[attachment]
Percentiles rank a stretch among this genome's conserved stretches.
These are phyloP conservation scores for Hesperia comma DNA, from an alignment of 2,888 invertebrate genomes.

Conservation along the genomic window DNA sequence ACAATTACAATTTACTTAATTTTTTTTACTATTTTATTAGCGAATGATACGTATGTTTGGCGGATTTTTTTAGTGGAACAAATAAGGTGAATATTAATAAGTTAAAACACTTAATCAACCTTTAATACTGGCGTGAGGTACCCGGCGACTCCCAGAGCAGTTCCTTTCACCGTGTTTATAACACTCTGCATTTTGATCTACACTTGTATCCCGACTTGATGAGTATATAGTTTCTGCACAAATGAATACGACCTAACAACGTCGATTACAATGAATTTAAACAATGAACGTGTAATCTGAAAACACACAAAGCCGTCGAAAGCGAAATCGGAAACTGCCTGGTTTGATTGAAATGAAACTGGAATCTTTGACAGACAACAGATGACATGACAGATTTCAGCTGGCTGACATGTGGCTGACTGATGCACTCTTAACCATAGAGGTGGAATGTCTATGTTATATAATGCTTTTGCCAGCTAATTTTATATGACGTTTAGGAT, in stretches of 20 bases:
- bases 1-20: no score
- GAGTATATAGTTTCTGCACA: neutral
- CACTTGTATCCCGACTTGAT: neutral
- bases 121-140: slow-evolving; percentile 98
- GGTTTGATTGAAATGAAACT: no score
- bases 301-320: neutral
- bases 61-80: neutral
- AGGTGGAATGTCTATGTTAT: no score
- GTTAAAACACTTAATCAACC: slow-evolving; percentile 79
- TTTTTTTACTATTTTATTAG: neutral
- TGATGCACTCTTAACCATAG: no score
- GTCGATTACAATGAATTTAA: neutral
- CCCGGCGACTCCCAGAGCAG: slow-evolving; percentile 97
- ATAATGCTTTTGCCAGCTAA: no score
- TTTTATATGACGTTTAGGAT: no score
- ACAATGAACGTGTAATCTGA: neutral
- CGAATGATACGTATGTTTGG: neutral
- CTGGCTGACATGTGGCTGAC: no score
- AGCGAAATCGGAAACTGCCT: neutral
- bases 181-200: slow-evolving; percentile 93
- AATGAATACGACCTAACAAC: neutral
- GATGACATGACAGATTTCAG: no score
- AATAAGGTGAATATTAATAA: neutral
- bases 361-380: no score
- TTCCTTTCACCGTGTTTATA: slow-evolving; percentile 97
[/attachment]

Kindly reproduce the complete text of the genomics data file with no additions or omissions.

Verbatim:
Percentiles rank a stretch among this genome's conserved stretches.
These are phyloP conservation scores for Hesperia comma DNA, from an alignment of 2,888 invertebrate genomes.

Conservation along the genomic window DNA sequence ACAATTACAATTTACTTAATTTTTTTTACTATTTTATTAGCGAATGATACGTATGTTTGGCGGATTTTTTTAGTGGAACAAATAAGGTGAATATTAATAAGTTAAAACACTTAATCAACCTTTAATACTGGCGTGAGGTACCCGGCGACTCCCAGAGCAGTTCCTTTCACCGTGTTTATAACACTCTGCATTTTGATCTACACTTGTATCCCGACTTGATGAGTATATAGTTTCTGCACAAATGAATACGACCTAACAACGTCGATTACAATGAATTTAAACAATGAACGTGTAATCTGAAAACACACAAAGCCGTCGAAAGCGAAATCGGAAACTGCCTGGTTTGATTGAAATGAAACTGGAATCTTTGACAGACAACAGATGACATGACAGATTTCAGCTGGCTGACATGTGGCTGACTGATGCACTCTTAACCATAGAGGTGGAATGTCTATGTTATATAATGCTTTTGCCAGCTAATTTTATATGACGTTTAGGAT, in stretches of 20 bases:
- bases 1-20: no score
- GAGTATATAGTTTCTGCACA: neutral
- CACTTGTATCCCGACTTGAT: neutral
- bases 121-140: slow-evolving; percentile 98
- GGTTTGATTGAAATGAAACT: no score
- bases 301-320: neutral
- bases 61-80: neutral
- AGGTGGAATGTCTATGTTAT: no score
- GTTAAAACACTTAATCAACC: slow-evolving; percentile 79
- TTTTTTTACTATTTTATTAG: neutral
- TGATGCACTCTTAACCATAG: no score
- GTCGATTACAATGAATTTAA: neutral
- CCCGGCGACTCCCAGAGCAG: slow-evolving; percentile 97
- ATAATGCTTTTGCCAGCTAA: no score
- TTTTATATGACGTTTAGGAT: no score
- ACAATGAACGTGTAATCTGA: neutral
- CGAATGATACGTATGTTTGG: neutral
- CTGGCTGACATGTGGCTGAC: no score
- AGCGAAATCGGAAACTGCCT: neutral
- bases 181-200: slow-evolving; percentile 93
- AATGAATACGACCTAACAAC: neutral
- GATGACATGACAGATTTCAG: no score
- AATAAGGTGAATATTAATAA: neutral
- bases 361-380: no score
- TTCCTTTCACCGTGTTTATA: slow-evolving; percentile 97